NASHVILLE, Tenn. (AP) — Tennessee lawmakers are calling for more scrutiny of a Chattanooga shelter for immigrant children after state officials confirmed that an unaccompanied migrant child reported being abused there.
The abuse allegations became public earlier this week during a legislative committee, where lawmakers quizzed top leaders at the Department of Children’s Services during a conversation on migrant children being brought to Tennessee by the federal government.
The practice has taken place for years, but has sparked recent outrage from Republican leaders who allege the federal government has not been transparent when pressed about immigrant children moving through Tennessee. Gov. Bill Lee’s office has alleged, without evidence, that the practice could enable “the trafficking of children,” while Republican U.S. Sens. Marsha Blackburn and Bill Hagerty, along with Republican U.S. Rep. Chuck Fleischmann, have sent a letter to the heads of U.S. Department of Health and Human Services and Department of Homeland Security demanding answers.
The situation sparked more fervor among Republicans after Commissioner Jennifer Nichols said this week that in early June during an unannounced inspection of a Chattanooga shelter, a young boy reported he had witnessed “an act that, in our policy, would substantiate and require an investigation” while at the facility.
The shelter is run by the Baptiste Group, which was licensed by the Tennessee Department of Children’s Services and began operating last year under then-President Donald Trump’s administration. The shelter has a federal contract with the Office of Refugee Resettlement to temporarily house unaccompanied migrant minors.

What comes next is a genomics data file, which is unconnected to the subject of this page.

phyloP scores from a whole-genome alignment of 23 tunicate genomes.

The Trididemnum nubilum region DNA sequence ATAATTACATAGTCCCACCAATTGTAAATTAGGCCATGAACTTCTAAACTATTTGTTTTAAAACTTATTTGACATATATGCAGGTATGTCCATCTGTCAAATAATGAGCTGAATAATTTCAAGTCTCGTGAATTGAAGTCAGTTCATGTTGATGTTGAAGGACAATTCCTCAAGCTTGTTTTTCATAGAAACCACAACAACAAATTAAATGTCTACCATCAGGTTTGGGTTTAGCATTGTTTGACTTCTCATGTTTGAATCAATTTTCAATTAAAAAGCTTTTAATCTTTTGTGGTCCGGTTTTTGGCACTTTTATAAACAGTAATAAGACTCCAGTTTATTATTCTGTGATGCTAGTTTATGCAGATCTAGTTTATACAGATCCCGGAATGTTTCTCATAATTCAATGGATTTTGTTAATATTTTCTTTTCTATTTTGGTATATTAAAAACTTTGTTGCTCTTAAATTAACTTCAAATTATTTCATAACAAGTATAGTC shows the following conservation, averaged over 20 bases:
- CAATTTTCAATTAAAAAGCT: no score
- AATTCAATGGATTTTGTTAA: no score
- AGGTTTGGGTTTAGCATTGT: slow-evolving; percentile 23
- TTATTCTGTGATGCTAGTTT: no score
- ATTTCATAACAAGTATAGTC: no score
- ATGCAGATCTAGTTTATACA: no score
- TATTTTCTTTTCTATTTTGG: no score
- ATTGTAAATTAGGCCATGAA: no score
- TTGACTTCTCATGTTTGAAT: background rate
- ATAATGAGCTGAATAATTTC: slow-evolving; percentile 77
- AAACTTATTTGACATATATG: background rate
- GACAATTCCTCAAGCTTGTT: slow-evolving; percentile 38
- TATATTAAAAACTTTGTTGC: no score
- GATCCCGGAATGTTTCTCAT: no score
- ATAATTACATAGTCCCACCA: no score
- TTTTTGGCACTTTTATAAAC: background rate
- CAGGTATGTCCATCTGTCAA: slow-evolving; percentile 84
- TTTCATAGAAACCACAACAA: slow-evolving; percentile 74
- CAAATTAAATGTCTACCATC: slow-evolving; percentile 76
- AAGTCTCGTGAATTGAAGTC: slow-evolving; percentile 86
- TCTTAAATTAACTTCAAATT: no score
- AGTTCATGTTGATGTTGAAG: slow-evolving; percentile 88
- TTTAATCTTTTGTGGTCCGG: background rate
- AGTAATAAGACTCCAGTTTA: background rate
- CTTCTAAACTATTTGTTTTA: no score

No other details about the abuse allegations have been made public. By Friday, a group of lawmakers — all Republicans — said they wanted representatives from Baptiste Group to testify and answer questions about their operation.
The group was formed by Senate Speaker Randy McNally and House Speaker Cameron Sexton to investigate refugee and immigration settlement in Tennessee after a local television station aired footage of children arriving at a Chattanooga airport and boarding buses in the middle of the night.
“I’m concerned about the lack of transparency, surrounding the transport of unaccompanied minors,” said Republican Sen. Dawn White, the group’s co-chair. “We have a right to know who is coming into our state.”
Blackburn, Hagerty and Fleischmann on Friday renewed their calls for more answers from the federal government by requesting a briefing with top officials to discuss the abuse allegations.
Unaccompanied children who are taken into custody by Customs and Border Protection are transferred to the federal Department of Health and Human Services, which shelters them until they are placed with sponsors, usually a relative. White House officials have said the children seen in Chattanooga were on their way to be reunited with relatives and sponsors.